For you know that it was not with perishable things such as silver or gold that you were redeemed from the empty way of life handed down to you from your forefathers, but with the precious blood of Christ. I Peter 1:18-19

The blood of Christ has the power to redeem all worthless things, whether that's Halloween or another "empty way of life handed down from our forefathers." If Halloween is just one more empty way of life in your family, we challenge you to consider the power of the blood of Christ, which brings worth out of something worthless.

I'm hoping to include some ideas by the authors for celebrating the season in next week's posting. But the authors are clear to state: This book is not a plan for Halloween alternatives. We don't suggest you simply remake the world's version of Halloween. We hope to inspire you to take back the celebration that rightly belongs to the people of God and restore purpose for which it was established.

Stay tuned...

*Sorry, I couldn't resist including the classic 80's movie line here! If you don't get it, you're probably too young to be a KG! :-)
All text in red comes from Redeeming Halloween: Celebrating Without Selling Out by Kim Wier & Pam McCune

Wednesday, October 8, 2008

The Worldwide Impact of Kajijis?

Ok, so maybe 'worldwide impact' is a bit extreme, but one of my favorite widgets added to our Kajiji Girl blog is the sitemeter - that little number down in the right-hand corner of the blogsite that lets us know how many visitors we've had to our site. Since November of last year, sitemeter has tracked over 500 visitors who have viewed various pages on the KG blog almost 900 times. My absolute favorite part of sitemeter though is seeing from where these visitors hail. The sitemeter site will show me a world map with dots indicating where our last few visitors viewed our site. So far the map has shown me visitors from:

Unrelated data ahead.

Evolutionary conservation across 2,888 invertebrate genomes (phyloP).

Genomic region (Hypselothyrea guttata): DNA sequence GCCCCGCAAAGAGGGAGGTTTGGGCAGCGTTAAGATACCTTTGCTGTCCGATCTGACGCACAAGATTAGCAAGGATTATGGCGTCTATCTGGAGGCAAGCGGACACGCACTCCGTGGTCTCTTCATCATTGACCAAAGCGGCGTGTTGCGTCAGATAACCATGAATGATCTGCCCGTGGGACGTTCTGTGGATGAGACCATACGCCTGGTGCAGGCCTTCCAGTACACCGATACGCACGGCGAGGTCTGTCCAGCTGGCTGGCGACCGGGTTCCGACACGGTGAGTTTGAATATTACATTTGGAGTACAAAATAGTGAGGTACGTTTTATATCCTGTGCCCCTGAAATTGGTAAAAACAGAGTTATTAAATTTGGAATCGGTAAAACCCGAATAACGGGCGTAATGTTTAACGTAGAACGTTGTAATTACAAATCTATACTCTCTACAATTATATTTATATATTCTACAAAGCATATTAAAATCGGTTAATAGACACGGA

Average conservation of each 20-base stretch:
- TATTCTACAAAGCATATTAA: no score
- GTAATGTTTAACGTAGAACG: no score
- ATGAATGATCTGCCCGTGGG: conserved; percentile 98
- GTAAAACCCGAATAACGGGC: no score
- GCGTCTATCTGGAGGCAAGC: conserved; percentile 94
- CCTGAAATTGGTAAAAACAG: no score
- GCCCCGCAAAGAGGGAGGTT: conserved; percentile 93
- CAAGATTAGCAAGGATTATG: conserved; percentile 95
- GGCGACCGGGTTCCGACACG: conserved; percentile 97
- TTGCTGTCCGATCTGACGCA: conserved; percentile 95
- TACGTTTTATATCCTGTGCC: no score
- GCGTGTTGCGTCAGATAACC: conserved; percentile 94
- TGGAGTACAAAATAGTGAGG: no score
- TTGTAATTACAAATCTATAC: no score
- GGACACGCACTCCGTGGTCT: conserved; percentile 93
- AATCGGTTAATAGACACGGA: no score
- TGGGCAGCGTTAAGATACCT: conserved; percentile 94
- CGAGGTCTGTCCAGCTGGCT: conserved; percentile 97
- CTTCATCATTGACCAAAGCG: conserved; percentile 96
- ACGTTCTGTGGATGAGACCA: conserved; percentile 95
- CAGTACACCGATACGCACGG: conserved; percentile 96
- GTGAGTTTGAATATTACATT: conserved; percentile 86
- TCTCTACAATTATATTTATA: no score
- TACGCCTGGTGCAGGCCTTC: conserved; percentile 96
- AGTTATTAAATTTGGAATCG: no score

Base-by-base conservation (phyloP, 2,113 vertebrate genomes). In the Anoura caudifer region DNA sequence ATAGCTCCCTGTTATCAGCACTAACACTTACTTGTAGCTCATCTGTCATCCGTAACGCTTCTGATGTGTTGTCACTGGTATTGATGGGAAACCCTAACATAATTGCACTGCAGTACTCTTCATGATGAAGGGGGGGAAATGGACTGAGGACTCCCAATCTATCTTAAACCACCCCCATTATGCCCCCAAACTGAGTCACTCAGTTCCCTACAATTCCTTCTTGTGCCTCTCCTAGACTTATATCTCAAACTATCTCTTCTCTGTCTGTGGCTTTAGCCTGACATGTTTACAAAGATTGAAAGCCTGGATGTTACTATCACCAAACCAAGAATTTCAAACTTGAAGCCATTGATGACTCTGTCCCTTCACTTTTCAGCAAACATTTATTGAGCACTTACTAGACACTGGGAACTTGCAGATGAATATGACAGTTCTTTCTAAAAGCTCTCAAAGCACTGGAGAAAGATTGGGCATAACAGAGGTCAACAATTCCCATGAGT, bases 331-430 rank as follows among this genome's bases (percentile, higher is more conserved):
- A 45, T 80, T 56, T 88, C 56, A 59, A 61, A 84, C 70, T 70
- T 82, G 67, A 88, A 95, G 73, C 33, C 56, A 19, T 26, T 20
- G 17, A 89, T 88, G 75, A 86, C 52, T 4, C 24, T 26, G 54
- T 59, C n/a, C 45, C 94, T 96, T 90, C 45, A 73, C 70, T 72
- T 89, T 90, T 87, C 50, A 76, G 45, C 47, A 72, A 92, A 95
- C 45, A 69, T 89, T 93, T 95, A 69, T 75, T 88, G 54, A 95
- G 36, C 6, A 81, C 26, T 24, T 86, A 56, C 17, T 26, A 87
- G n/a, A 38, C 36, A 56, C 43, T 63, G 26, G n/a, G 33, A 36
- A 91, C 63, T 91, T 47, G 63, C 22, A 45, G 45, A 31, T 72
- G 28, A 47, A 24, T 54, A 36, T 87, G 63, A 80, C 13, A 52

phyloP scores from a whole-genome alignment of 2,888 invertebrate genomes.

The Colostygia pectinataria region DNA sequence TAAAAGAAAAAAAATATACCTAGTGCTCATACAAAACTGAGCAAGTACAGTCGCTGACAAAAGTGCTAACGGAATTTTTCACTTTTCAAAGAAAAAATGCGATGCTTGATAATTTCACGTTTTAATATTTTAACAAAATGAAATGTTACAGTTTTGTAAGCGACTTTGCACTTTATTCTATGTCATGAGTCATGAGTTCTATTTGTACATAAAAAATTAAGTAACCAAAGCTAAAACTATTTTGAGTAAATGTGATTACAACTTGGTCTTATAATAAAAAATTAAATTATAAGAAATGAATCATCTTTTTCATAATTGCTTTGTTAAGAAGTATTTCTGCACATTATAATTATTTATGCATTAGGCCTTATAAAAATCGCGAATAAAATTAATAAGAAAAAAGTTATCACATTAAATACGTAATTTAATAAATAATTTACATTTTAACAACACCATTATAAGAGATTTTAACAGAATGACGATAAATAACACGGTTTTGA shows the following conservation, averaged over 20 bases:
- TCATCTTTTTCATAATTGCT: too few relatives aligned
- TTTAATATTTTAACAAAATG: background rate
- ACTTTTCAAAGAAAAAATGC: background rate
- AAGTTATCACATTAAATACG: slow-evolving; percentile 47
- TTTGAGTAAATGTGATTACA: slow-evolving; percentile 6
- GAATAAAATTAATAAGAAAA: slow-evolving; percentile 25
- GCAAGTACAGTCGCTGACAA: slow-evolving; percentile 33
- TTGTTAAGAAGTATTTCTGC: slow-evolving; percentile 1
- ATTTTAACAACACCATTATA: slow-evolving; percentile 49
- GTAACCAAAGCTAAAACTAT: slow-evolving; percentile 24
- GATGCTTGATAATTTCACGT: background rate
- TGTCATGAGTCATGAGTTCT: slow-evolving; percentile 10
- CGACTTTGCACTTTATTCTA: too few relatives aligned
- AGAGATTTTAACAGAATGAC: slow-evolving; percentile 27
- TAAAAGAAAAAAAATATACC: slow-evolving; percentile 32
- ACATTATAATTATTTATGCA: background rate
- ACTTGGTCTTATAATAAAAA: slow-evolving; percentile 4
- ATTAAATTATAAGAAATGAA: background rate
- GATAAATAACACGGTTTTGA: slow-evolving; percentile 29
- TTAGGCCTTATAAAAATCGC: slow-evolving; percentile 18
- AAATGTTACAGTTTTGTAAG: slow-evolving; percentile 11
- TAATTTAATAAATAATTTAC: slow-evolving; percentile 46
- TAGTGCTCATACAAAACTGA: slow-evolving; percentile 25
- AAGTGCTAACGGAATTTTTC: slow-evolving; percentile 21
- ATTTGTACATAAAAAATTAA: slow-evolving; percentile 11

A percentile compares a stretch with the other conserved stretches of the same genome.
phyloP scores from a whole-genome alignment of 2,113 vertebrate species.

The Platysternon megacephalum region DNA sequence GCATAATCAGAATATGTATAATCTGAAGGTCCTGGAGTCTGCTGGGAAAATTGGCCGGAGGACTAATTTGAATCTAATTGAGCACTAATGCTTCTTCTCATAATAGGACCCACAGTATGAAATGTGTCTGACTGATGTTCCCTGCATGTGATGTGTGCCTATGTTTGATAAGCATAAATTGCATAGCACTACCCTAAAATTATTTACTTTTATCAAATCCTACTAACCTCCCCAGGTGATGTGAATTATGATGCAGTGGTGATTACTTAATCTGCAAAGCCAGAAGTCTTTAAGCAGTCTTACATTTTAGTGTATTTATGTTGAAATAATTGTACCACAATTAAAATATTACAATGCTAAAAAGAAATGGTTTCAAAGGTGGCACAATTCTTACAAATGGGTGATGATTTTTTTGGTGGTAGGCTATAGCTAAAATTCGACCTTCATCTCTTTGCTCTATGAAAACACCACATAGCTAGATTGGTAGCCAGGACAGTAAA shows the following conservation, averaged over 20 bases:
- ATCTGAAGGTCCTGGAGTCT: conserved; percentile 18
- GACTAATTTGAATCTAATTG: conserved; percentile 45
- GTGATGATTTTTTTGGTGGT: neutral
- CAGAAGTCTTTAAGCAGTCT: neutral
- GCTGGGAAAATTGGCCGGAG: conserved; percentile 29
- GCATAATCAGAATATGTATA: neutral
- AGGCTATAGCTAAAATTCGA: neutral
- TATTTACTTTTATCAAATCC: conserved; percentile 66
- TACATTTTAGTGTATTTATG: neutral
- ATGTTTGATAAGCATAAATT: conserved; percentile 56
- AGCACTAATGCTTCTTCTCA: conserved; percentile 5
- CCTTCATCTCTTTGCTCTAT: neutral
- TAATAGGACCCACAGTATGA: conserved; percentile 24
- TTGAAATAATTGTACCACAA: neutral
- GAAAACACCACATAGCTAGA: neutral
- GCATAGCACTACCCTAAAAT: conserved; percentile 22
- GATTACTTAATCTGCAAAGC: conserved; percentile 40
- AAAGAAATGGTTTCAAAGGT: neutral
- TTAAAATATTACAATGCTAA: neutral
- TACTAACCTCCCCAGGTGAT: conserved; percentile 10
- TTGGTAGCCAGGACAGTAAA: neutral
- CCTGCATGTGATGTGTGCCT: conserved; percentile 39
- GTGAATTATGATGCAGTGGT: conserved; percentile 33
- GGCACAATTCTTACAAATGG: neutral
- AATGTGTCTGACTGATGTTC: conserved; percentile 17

And that's just the last 100 visitors! Now I'm not going to kid myself into thinking that all of our visitors arrive at our site on purpose and remain interested enough to return, however it's always nice to see those visitors that return again and again. Besides the US from which 50% of our visitors come, our largest amount of visitors come from Canada - a whopping 42%! Visitors from almost every province of Canada has visited us. So to our neighbors from the North, we welcome you!

Some new widgets that have been added to our site are the "Subscribe" button just above the sitemeter counter as well as the "Followers" button on the top right-hand side. Subscribing to our blog will make it easier to keep up with any new blog postings and if you're a fan of our site, please consider becoming a follower.

I'm not sure how often I'll be able to post this season as I'm facing a whole new (and much busier) world this year with a baby, two boys starting homeschool and a teenage daughter who's schooling at home as well. I'm laughing at myself these days because my brain is so scattered, I'm reading about 5 books at the same time. This might make for some interesting reading, but organizing it all for the sake of writing on a weekly blog is near impossible. However I do have some ideas for this season and hope to be able to blog on a fairly consistent basis. So check back every so often (or better yet, subscribe!) to see if there's a new entry. And please always feel free to leave comments or post your own blog entries if you're a contributing author (if you're not, and you'd like to be, please email me). I'm actually very excited about this new season of Kajiji Girls as it looks like we have some really neat things on the calendar already! I'll fill you in in the days to come...